Free Details Of How To Build An Anti-Hijack Alarm - Using Basic Readily Available Components.
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The terminals are a good set of reference points. To fit them, you may need to enlarge the holes slightly. Then turn the board over and use a felt-tip pen to mark the 34 places where the tracks are to be cut. Before you cut the tracks, use the "actual size" drawing to Check That The Pattern is Correctly Marked .
When you're satisfied that the pattern is right - cut the tracks. Make sure that the copper is cut all the way through. Sometimes a small strand of copper remains at the side of the cut and this will cause malfunction. Use a magnifying glass - and backlight the board. It only takes the smallest strand of copper to cause a problem. If you don't have the proper track-cutting tool - a 6 to 8mm drill-bit will do. Just use the drill-bit as a hand tool - there's no need for a drilling machine.
Actual Size Of Pattern
Next fit the Eleven Wire Links. For the links - I used bare copper wire on the component side of the board. Telephone cable is suitable - the single stranded variety used indoors to wire telephone sockets. Stretching the core slightly will straighten it - and also allow the insulation to slip off.
Now fit the 13 resistors. The resistors are all shown lying flat on the board. However, those connected between close or adjacent tracks are mounted standing upright. See the Photograph Of The Prototype.
Next fit the 2 transistors, the 10 diodes, the 16v zener and the thyristor. The pnp transistor - BC557 - is the one with the emitter arrow coloured red. If you are using transistors other than the BC547 and BC557 - check their pin configuration before soldering them in place. Just because they look the same - don't assume that they have the same pin configuration.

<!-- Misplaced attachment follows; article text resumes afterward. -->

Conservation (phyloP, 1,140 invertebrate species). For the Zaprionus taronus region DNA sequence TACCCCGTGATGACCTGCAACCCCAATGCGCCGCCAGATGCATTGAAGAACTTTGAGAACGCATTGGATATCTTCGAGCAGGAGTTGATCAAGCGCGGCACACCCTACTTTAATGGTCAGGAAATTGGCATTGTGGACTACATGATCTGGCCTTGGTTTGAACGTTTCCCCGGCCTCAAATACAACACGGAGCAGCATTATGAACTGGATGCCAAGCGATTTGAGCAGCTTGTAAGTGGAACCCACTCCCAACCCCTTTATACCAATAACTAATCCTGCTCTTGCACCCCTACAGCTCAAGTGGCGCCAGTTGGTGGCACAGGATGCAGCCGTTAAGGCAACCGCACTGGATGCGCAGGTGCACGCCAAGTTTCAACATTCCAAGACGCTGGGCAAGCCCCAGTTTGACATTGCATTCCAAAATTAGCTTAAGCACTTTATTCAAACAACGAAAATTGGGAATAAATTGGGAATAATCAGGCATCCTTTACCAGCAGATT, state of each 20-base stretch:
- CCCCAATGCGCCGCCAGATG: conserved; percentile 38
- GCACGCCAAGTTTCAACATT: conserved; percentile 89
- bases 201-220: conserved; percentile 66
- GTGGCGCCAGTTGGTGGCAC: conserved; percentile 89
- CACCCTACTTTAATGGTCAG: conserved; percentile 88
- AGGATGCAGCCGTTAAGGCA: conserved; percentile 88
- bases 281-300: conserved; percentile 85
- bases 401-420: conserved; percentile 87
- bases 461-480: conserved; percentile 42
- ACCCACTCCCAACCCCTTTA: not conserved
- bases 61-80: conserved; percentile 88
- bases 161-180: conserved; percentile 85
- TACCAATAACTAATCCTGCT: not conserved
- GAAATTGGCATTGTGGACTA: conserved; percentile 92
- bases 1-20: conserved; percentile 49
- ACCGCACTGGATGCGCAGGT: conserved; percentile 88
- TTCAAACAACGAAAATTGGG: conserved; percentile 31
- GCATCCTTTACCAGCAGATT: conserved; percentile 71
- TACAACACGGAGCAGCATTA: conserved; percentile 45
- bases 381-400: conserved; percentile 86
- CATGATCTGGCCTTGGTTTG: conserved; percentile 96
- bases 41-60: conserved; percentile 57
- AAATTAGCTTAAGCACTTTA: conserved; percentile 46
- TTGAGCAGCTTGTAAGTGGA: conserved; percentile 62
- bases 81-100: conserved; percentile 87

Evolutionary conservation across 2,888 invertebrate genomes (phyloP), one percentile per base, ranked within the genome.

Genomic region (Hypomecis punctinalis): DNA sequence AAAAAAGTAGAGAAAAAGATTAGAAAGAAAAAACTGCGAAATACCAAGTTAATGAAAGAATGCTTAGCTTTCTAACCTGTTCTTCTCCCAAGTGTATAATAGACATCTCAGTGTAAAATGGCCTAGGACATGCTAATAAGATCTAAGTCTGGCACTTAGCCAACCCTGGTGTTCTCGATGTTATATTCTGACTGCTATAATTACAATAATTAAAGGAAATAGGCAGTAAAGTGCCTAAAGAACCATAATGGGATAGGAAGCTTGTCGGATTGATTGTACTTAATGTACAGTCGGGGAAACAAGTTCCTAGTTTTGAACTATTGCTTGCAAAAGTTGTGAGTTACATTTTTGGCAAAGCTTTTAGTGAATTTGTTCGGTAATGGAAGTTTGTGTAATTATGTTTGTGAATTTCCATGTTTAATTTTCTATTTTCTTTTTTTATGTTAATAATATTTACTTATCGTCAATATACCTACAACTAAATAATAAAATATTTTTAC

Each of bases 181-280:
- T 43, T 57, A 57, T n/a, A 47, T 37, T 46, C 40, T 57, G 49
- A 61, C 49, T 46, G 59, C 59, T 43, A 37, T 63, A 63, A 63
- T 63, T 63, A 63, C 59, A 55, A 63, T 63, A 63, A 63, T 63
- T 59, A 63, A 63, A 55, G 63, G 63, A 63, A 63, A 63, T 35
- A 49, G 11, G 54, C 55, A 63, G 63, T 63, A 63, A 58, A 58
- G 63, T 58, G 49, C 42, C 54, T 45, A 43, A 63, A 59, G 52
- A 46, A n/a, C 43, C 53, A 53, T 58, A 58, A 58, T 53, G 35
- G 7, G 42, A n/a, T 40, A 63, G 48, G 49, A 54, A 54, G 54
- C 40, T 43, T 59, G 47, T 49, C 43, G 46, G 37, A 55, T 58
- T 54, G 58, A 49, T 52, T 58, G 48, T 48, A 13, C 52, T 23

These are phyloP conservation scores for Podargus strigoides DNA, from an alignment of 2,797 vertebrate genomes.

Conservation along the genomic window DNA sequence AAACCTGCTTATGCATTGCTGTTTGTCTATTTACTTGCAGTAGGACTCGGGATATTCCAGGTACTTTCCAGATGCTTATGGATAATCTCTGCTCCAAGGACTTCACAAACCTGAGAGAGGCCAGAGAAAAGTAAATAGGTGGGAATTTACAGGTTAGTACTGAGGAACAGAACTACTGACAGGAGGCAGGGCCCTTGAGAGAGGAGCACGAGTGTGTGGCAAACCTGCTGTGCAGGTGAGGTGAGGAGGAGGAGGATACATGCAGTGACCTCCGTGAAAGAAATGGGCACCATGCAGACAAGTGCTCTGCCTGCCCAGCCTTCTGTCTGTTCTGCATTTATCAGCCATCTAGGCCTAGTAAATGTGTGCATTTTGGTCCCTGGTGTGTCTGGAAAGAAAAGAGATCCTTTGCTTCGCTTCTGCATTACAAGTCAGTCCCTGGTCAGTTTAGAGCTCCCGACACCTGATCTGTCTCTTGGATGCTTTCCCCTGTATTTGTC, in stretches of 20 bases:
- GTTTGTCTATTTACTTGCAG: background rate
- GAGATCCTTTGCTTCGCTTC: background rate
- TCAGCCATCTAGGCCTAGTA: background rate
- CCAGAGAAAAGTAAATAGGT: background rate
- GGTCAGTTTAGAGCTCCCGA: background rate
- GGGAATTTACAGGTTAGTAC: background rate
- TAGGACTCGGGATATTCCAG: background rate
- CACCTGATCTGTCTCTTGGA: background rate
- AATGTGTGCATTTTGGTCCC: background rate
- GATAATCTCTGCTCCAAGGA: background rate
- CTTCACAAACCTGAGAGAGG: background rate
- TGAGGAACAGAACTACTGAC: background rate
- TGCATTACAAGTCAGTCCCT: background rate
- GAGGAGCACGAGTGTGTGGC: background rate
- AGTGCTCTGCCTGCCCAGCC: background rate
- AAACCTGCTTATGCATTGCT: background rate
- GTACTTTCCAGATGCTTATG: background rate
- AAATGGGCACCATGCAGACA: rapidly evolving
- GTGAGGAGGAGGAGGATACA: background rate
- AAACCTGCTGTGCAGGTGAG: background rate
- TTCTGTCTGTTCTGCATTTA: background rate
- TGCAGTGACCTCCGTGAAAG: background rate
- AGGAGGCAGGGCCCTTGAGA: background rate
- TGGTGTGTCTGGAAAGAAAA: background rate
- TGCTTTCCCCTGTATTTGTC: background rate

Pay particular attention to the orientation of the diodes. Again - they're all shown lying flat on the board. However - those connected between close or adjacent tracks are mounted standing upright. See the Photograph Of The Prototype.
The positions of the kathode, anode and gate connections are marked on the stripboard layout. I used a TICP106D in the prototype because it's widely available. You'll probably find that any SCR - 30-volts or better - will work fine. But remember that the pin configuration of your SCR may be different from that of the TICP106D.
Fit the capacitors, the IC socket and the two relays. Pay particular attention to the orientation of the electrolytic capacitors. Note that electrolytic capacitors generally have a stripe down the side next to the negative terminal. See the Photograph Of The Prototype.
Turn the board over and examine the underside carefully - to make sure that there are no unwanted solder bridges or other connections between the tracks. If you backlight the board during the examination - it makes potential problem areas easier to spot. When you're satisfied that everything is in order - add the 12 solder bridges.
Finish off by inserting the Cmos 4001 into the socket. Pin 1 of the IC should be in the top left-hand corner. Check that all 14 pins have entered the socket. Sometimes - instead of entering the socket - a pin will curl up under the IC.
You're Now Ready To Test Your Circuit